Energen, the Alabama-based utility company that owns oil and gas production assets, added 10¢ to the Fund’s price as the stock rose 8.0% from $39.90 to $43.10. The company is poised for strong performance, because it pre-sold or “hedged” much of its 2010 oil and gas production at high prices during the energy bubble of 2008. Longer-term, Energen should perform well because it owns valuable low-cost, long-lasting reserves. The company has sufficient reserves to maintain current production for 18 years.

We sold a portion of our Energen position during the third quarter for risk management purposes as the position grew very large. Nevertheless, we remain a large shareholder of Energen, and it’s still a top ten holding of the Fund.

Accenture, the technology consulting and outsourcing firm, boosted the Fund’s NAV by 10¢ in the quarter as its stock rose 11.4% from $33.46 to $37.27. Despite softness in the economy, Accenture continues to generate strong bookings, cash flow and earnings, because demand is still relatively healthy for its outsourcing services. As proof of this strength, the company just announced a 50% dividend increase and a $4 billion stock buyback plan. Accenture’s competitive advantages continue to grow, and its return on capital is above 50%. This is certainly our kind of business.

Outlook and Strategy

The S&P 500 is now up 53% since the March low. This is a fascinating time, because the market seems to move higher on just about any news. If a jobs report is weak, Wall Street cheers because the data are “less bad” than the last report. Positive data pushes stocks up, because it indicates a rapid “V-shaped” recovery is on the way. In either case, government officials vow to keep supporting the economy, and the Federal Reserve signals that it will keep interest rates at all-time lows.

While things have certainly improved from the dark days of the credit crisis, I still think the recovery will be slow. The reason is unemployment. The economy lost 263,000 jobs in September, and the unemployment rate of 9.8% is at a 26-year high. Because several areas of our economy still suffer from overcapacity, I don’t expect significant job creation anytime soon. In addition, while many companies are reporting better-than-expected earnings, the most common reason is cost-cutting, not revenue growth. Since “cost-cutting” usually means people lose jobs, this trend does not bode well for an improvement in employment. And without an improvement in employment, consumer spending should remain subdued for an extended period of time.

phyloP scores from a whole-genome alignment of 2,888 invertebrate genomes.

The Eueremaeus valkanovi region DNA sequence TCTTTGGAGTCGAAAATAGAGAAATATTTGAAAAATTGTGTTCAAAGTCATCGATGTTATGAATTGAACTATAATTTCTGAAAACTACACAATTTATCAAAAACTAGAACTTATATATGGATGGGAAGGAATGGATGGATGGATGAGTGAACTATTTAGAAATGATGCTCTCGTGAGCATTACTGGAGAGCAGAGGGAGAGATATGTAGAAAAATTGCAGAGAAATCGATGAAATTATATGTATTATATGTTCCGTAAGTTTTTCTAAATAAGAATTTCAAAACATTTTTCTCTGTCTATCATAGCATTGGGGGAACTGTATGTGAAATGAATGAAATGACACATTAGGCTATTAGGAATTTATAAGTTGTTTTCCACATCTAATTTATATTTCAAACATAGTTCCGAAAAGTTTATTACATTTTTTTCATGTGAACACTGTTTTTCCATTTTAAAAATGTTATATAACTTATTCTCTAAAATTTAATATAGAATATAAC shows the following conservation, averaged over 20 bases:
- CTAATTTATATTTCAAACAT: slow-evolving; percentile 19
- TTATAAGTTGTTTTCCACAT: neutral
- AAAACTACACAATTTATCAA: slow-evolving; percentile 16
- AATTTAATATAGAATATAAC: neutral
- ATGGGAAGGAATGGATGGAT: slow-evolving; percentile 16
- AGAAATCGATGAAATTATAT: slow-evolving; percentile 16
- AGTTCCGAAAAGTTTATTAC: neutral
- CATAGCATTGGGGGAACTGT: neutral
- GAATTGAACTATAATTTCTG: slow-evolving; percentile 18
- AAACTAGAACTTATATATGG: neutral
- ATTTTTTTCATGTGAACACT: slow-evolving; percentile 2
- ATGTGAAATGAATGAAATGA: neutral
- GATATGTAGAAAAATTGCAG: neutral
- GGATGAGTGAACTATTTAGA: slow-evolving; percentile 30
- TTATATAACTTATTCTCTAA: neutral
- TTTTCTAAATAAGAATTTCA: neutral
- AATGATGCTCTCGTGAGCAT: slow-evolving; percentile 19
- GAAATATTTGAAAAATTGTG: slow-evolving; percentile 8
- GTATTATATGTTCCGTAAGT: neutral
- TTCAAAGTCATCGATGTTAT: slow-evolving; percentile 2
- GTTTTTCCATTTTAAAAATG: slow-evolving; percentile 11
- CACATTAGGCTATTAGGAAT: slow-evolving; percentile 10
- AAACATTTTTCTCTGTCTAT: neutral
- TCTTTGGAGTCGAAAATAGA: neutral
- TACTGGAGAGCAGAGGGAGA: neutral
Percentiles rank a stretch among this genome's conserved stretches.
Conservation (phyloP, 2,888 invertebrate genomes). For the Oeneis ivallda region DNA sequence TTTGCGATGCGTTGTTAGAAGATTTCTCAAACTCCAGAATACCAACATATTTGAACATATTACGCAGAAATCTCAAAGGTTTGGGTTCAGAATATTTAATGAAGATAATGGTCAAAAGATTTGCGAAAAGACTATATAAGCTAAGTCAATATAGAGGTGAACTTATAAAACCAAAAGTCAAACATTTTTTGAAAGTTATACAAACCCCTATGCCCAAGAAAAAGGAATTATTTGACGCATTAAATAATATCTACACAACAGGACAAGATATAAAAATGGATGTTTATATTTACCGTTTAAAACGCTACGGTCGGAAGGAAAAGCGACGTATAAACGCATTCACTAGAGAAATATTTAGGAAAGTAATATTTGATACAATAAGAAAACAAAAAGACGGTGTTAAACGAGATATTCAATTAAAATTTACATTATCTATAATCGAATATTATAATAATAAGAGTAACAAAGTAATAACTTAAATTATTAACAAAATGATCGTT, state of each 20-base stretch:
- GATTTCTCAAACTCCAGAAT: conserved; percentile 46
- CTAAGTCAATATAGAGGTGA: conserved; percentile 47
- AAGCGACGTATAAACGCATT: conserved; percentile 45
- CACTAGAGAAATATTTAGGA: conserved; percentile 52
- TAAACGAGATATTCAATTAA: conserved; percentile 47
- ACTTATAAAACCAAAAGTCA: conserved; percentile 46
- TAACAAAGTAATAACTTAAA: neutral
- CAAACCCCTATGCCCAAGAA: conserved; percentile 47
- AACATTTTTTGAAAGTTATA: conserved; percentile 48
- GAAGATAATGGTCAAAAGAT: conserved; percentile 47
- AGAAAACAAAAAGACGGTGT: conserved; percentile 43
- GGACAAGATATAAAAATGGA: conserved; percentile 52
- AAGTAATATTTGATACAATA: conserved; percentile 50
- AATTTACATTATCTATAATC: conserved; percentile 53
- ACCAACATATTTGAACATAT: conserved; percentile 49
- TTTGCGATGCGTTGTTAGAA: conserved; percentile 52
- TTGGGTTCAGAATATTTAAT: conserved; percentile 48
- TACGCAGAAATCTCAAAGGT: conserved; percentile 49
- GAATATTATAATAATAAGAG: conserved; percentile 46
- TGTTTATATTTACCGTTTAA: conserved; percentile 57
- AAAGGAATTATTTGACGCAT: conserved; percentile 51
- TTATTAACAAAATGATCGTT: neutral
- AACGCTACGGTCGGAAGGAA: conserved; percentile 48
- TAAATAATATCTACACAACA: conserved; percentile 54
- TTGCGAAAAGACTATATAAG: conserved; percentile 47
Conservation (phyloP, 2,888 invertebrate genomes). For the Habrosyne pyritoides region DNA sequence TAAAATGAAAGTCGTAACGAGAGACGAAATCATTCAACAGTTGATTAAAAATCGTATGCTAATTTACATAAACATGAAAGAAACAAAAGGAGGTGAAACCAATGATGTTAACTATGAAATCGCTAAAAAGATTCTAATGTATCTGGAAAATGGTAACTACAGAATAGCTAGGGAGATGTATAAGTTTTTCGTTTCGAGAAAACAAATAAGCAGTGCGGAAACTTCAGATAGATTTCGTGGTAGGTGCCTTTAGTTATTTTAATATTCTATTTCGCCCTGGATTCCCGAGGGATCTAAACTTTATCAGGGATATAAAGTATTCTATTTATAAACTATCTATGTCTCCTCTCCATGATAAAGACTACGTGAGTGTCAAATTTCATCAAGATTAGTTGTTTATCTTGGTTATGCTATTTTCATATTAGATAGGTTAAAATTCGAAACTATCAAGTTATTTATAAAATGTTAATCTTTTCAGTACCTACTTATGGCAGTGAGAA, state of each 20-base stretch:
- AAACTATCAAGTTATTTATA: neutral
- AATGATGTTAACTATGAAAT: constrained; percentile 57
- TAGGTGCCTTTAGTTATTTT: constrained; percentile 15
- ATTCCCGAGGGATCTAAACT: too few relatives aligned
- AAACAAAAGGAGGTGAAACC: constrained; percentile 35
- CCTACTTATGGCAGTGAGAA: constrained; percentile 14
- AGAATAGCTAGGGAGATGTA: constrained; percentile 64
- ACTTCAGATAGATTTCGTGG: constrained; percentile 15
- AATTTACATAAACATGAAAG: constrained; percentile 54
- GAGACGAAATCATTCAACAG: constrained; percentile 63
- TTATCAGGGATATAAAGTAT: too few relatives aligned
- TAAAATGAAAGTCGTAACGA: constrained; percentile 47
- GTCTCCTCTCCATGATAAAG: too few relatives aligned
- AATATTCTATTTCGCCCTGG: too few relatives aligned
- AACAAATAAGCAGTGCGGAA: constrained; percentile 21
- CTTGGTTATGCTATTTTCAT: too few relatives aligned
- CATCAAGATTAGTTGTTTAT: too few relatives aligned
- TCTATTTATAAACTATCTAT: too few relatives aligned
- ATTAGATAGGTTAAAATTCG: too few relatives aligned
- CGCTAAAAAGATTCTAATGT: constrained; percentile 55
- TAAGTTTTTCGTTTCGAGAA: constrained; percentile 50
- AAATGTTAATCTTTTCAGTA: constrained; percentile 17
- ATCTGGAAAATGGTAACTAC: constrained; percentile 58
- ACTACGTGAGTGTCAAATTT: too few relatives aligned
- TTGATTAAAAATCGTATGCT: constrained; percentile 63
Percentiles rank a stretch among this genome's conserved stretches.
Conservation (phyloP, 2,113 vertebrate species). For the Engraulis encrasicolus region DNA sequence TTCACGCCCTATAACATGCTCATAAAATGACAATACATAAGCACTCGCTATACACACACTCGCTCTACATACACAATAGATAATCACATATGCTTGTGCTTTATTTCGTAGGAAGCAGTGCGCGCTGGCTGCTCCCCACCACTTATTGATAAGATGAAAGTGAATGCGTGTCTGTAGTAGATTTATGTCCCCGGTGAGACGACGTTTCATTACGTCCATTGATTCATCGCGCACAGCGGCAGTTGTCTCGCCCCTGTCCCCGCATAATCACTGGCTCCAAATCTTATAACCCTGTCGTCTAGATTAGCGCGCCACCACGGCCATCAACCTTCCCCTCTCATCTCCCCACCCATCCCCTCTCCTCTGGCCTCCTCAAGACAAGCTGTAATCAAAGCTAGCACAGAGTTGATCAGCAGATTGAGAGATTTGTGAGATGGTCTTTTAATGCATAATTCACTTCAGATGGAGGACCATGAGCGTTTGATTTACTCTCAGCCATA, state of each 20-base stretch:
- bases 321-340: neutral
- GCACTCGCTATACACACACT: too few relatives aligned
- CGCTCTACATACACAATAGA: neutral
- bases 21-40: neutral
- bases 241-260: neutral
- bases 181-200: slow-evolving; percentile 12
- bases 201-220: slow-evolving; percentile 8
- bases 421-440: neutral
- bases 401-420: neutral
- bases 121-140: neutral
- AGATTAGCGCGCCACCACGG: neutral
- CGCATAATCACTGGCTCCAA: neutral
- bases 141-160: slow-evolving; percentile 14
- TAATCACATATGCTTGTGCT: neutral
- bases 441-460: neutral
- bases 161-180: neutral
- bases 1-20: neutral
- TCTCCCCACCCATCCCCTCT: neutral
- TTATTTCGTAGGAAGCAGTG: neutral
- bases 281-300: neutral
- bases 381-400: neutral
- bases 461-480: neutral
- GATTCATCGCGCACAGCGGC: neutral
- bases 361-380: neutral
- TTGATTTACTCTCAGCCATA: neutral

In spite of my concerns about employment and consumer spending, I understand that stocks could continue to move higher for a while. In fact, the stock market may even do better in a tepid recovery than a rapid “V-shaped” one. The reason is that a sluggish recovery would justify more government stimulus and allow the Federal Reserve to keep interest rates low. These two factors usually encourage investors to put even more money into the stock market, thereby boosting share prices.

The Fund is currently overweight relative to the S&P 500 index in the healthcare, energy-utilities, industrial and technology sectors. These industries offer the best long-term opportunities given our outlook for a slow economic recovery. I think healthcare is a very interesting sector right now. Many healthcare stocks have suffered recently because of uncertainty regarding how government reform might affect profitability. Because our healthcare companies offer low-cost solutions or novel medical technology, they should help keep healthcare costs down while providing a valuable service to society. If they do, their earnings and stock prices should rise even after reform is enacted.